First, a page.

While intense stands offs can in some cases yield good results, they can also provide false information as a result of fear or desire to end suffering. Successful interrogators from WW2 to the present have reported using rapport and psychological methods and not torture.
Movies have it all wrong
Torture is depicted in most movies but we have to remember they are produced for entertainment and do not necessarily represent what happens in the real world.
One effective method of getting information from an enemy is using graduate-level interviewing with greater psychological comfort. The truth about detecting deception or detecting if the enemy is lying is that there is no Pinocchio effect as demonstrated in some movies. If the person under interrogation touches their nose, clears their throat or touches the ears, it does not necessarily mean they are being deceptive. What an experienced interrogator looks for are indicators of discomfort or distress but not deception. There is no single behavior indicative of deception.
Whether dealing with the honest or dishonest, some behaviors depicted may be indicative of psychological discomfort. The only thing the interrogator can do in such a circumstance is to determine why those behaviors are outstanding but not assume that the suspect is indicative of deception. Science does not prove that deception can be detected from body language.
Make the suspect comfortable
It is vital to keep the subject under interrogation as comfortable as possible during interviews. One way of making suspects comfortable is being honest with them. Let the person under interrogation know who you are and why they are there. Using a low and slow tone makes sure that at a subconscious level the suspect began to relax. What an interrogator should aim for is a calmer suspect to increase the chances of a better recall. Remember, when stress is created during interrogation, the memory is also affected. Even when not under investigation, people tend to forget where they placed their items if they are stressed.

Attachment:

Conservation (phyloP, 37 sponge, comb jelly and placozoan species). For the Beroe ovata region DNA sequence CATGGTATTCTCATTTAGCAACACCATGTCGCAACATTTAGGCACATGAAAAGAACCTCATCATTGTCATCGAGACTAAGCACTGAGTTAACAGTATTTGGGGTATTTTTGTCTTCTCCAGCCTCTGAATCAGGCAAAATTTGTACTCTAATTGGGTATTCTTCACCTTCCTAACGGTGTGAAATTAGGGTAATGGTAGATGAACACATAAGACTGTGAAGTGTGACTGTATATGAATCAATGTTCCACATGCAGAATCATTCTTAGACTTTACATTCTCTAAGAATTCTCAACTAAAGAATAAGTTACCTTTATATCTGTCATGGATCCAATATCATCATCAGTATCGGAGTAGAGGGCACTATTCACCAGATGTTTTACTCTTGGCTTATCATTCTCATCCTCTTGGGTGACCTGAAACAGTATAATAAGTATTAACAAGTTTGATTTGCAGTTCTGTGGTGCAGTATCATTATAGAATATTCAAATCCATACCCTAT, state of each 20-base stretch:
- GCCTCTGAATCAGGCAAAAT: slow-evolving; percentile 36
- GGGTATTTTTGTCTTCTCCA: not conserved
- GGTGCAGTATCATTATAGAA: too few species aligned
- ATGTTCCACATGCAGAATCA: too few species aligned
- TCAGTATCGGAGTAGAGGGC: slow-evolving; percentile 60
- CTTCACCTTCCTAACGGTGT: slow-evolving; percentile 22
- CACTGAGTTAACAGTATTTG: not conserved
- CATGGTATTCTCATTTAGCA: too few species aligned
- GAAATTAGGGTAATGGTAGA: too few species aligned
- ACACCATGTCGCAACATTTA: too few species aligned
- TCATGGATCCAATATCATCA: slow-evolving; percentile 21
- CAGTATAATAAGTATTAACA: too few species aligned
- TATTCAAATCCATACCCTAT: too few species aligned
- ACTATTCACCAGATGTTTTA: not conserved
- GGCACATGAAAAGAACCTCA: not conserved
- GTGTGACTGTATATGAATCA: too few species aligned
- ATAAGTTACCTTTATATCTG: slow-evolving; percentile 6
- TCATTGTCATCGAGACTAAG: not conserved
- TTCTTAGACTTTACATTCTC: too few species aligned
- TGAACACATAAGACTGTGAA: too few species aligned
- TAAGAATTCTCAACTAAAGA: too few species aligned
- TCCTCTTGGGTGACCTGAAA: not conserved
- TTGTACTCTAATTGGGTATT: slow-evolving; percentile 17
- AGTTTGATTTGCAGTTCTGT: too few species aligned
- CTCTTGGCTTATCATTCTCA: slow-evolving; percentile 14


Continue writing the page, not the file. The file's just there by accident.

It is unprofessional to put the suspect in a corner or to sit close to them during an interrogation. Instead, the right way to handle the situation is placing them near the door and not violating their space. Additionally, making a lot of eye contact with the suspect is intimidating and they might get nervous. Doing cathartic exhales is also an excellent way of making them relax because at a subconscious level, the suspect will actually mirror that because humans gravitate towards homeostasis.
Are there times when psychological pressure is necessary?
This is a profound question and most successful interrogators do not recommend its use. Once you create psychological pressure, it takes from half an hour to an hour to return the individual to normal or homeostasis. Escalating a situation in the interrogation only derails the interviewer because suspects tend to stick to the same story in such situations. Raising your voice and creating stress is not beneficial at all because it interferes with the clear thinking of the interviewee.
Such methods were perceived as effective in the past but only because people did not comprehend how psychology works. At no particular point will there be a need to apply physical or psychological pressure in interrogation rooms. When pressure is applied in the wrong sense, it only creates fear, eliminating the chance of getting to the right conclusion. In some cases, the suspect will admit to the crime just to stop the interview process. Psychological pressure creeps in when suspects are threatened or held for hours during interrogation. No matter the crime in question, no physical or psychological pressure should be applied to individuals under investigation if the best result is to be achieved.